SwiftyBeaver setup: Configuring in your AppDelegate

In this lesson

In this lesson, I will teach you how to do some basic SwiftyBeaver setup in your AppDelegate and immediately start logging.

Transcript

Tap on time to skip ahead

00:11

Hello everyone! In this lesson, I’m going to talk about the SwiftyBeaver logging class, how to integrate it into your application and your dynamic frameworks so that you can begin logging in your apps and frameworks.

00:30

I’m here in the AppDelegate and I want to start integrating logging in my application. I’m going to import the SwiftyBeaver framework which I’ve already pulled down using Carthage or Cocoapods are you can use whatever you’d like to get it. And then I have two choices. I’m going to either creat an alias here called logger and point it to the class SwiftyBeaver. And what this does, is inside of the AppDelegate, I can then log through this thing called the logger. The entire SwiftyBeaver API is static meaning that I do not create an instance of SwiftyBeaver I would not do something like this. Everything is done through the class itself. So, I can either do this… I’ve also seen some references to a preference to make it a global property so that you don’t have to do this in every class. I’m not sure how I feel whether I like the global approach better or. I’ve tended to declare this in every single class that I want to do logging, but I’ll leave that up to you, whatever you prefer. This line in pretty much every class that you want to log in or you can declare a global variable and reference that anywhere without including this line.

02:07

Now that we have are logger defined here online 18, I can start logging. It’s as easy as that. So I’m going to log all my lifecycle events. I’ll describe this here in a second, but I’m going to log at the verbose logging level. And I’m going to create a prefix here so I can later use this for something else called filtering. But I’m going to say the applicationWillResignActive. And then up here I need to add one is well..logger.verbose lifecycle. “The applicationDidFinishLaunchingWithOptions. So like those cooking shows, I’m going to repeat this for all of the lifecycle events and I’ll come back when I’m done.

03:13

I’m back. And as you can see in all of the lifecycle AppDelegate functions; applicationDidFinishLaunchingWithOptions, I’ve added a logging statement at their verbose logging level, and is I mentioned I’ll cover this in more detail later. ApplicationWillResignActive, applicationDidEnterBackground, applicationWillEnterForeground, applicationDidBecomeActive and appolicationWillTerminate. So I’ve added logging to each of those and I have one more place where I’d like to take a look. Down here in the syncDataDragon() function of the AppDelegate. Look what I have. This is a no-no. Without logging, this is probably what you’re doing and this is what logging is intended to replace. So we want to get rid of this. This is not something we want because we don’t want this to print when we actually submit our app to the AppStore. And most likely if you do this, you’re putting comments and commenting out that code all over the place in your application. And when you want to turn that on, you’re doing something like that. We don’t want to do that.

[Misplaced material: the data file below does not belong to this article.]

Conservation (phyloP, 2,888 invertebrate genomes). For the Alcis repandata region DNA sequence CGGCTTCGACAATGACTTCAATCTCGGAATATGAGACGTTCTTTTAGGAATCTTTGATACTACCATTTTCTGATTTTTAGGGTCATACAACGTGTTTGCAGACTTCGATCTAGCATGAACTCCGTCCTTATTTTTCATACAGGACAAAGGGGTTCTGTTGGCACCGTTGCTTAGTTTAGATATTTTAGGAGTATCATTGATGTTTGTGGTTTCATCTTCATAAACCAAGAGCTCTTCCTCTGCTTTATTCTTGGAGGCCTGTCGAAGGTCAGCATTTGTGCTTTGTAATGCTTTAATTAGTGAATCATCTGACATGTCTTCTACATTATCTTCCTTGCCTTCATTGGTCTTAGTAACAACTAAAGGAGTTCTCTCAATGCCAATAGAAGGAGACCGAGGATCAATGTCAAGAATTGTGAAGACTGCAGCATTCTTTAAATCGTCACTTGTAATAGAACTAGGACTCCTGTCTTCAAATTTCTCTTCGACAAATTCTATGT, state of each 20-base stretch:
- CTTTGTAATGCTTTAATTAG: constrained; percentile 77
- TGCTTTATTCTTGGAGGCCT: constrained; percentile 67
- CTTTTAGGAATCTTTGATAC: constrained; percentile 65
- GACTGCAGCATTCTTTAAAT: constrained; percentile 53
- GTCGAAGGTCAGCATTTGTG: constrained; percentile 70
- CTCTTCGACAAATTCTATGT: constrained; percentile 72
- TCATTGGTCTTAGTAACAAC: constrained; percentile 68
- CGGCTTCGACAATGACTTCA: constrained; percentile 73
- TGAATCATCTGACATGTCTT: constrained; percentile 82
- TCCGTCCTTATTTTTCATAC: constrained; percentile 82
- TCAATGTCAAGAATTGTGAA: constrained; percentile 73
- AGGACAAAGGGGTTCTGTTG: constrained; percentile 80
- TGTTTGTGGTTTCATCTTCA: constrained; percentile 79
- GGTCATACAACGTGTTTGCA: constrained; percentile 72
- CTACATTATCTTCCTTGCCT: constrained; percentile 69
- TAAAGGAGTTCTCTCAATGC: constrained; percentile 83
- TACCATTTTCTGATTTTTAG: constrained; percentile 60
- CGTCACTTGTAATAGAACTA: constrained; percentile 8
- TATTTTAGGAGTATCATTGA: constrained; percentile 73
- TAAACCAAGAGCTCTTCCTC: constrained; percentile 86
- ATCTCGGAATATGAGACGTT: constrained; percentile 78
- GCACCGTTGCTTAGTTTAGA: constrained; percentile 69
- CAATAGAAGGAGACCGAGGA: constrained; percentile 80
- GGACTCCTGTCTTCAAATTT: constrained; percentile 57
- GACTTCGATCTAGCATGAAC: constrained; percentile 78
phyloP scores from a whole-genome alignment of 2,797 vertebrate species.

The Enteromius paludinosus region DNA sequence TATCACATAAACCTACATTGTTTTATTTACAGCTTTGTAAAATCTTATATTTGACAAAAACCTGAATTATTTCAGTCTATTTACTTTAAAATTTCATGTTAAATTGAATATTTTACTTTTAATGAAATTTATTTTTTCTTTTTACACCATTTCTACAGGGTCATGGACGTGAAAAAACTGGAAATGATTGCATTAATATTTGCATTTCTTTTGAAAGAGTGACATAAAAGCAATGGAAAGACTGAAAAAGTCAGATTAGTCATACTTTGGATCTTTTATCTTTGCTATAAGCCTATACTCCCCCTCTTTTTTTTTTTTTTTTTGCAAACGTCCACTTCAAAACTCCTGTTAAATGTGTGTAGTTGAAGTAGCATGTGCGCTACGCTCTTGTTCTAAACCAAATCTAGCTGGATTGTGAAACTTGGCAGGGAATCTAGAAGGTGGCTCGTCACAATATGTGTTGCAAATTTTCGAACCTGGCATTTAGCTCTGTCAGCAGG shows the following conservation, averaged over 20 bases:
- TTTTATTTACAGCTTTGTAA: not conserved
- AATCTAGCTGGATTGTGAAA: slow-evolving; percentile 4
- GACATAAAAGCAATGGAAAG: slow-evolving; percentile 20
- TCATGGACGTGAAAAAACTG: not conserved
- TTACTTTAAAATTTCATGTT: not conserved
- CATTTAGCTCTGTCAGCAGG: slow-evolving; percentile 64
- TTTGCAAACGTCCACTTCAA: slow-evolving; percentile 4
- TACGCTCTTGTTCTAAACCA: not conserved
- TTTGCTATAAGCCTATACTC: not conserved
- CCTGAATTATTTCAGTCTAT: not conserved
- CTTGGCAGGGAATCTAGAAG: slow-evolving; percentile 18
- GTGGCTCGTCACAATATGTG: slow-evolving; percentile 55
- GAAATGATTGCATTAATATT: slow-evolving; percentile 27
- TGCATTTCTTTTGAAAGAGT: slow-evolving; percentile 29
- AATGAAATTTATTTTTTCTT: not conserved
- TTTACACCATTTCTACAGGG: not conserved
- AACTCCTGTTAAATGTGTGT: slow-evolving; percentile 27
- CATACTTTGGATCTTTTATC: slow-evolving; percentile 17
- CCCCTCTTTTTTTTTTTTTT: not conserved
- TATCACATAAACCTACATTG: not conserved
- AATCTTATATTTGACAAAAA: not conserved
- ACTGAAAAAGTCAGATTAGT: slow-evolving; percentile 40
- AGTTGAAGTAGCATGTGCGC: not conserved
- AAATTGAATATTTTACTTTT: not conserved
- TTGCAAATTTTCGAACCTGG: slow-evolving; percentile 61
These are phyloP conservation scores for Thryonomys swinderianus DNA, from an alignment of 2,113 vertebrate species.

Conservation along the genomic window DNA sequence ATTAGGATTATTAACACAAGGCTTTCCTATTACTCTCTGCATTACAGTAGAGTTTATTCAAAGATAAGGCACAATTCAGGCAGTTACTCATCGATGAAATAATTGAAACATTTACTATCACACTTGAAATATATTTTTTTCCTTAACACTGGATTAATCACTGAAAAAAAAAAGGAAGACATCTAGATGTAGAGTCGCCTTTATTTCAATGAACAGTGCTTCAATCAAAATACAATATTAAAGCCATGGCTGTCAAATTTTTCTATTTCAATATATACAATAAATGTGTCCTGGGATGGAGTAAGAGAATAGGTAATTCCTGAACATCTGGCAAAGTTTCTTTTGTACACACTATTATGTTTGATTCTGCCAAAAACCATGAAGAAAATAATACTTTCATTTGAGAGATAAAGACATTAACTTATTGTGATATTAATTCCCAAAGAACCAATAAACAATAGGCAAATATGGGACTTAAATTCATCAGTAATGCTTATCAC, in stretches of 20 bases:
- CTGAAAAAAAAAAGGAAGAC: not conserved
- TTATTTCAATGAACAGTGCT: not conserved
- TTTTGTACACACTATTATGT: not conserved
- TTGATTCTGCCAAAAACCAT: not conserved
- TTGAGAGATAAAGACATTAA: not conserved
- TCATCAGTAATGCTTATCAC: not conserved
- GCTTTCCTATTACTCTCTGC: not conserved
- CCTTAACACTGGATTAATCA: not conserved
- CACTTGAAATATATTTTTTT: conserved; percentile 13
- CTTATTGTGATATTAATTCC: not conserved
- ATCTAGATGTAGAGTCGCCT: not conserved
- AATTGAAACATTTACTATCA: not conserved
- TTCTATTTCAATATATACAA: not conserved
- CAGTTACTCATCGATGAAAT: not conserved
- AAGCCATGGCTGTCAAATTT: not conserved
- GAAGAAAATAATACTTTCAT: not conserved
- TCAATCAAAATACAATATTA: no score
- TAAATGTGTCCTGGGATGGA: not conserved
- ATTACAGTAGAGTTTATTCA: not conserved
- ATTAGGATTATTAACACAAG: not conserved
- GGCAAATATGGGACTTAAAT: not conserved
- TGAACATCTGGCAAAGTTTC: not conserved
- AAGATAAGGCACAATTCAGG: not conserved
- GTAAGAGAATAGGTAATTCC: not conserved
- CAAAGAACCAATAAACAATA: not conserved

04:28

Instead, I want to use our logger. So I might as well use logger. And I’m going to do all of this at a different logging level and I’m going to use .INFO. And that is a higher logging level. What that means is that it’s more important So self.logger.info(“DataDragon sync completed”). So by doing it this way, I don’t have to comment this out and I’ll show you all about this in another lesson. The point is, I have logging now inside of my AppDelegate using the SwiftyBeaver logging framework and I’m logging at two different criticalities or logging levels; .Verbose here and .Info here.

05:22

So I’ve launched my application with the logging in both the AppDelegate and in some of the dynamic frameworks that I depend on for this application. You can see the application running over here, but what the heck? Where’s all my logged statements? Here’s this one, clearly these functions executed. And I would expect in the console at least, to see statements that I logged. Where are they? Well, you’re gonna have to stay tuned for another lesson because I’ll tell you all about that in the next lesson. 

Additional Info

Register to get access to additional resources and info.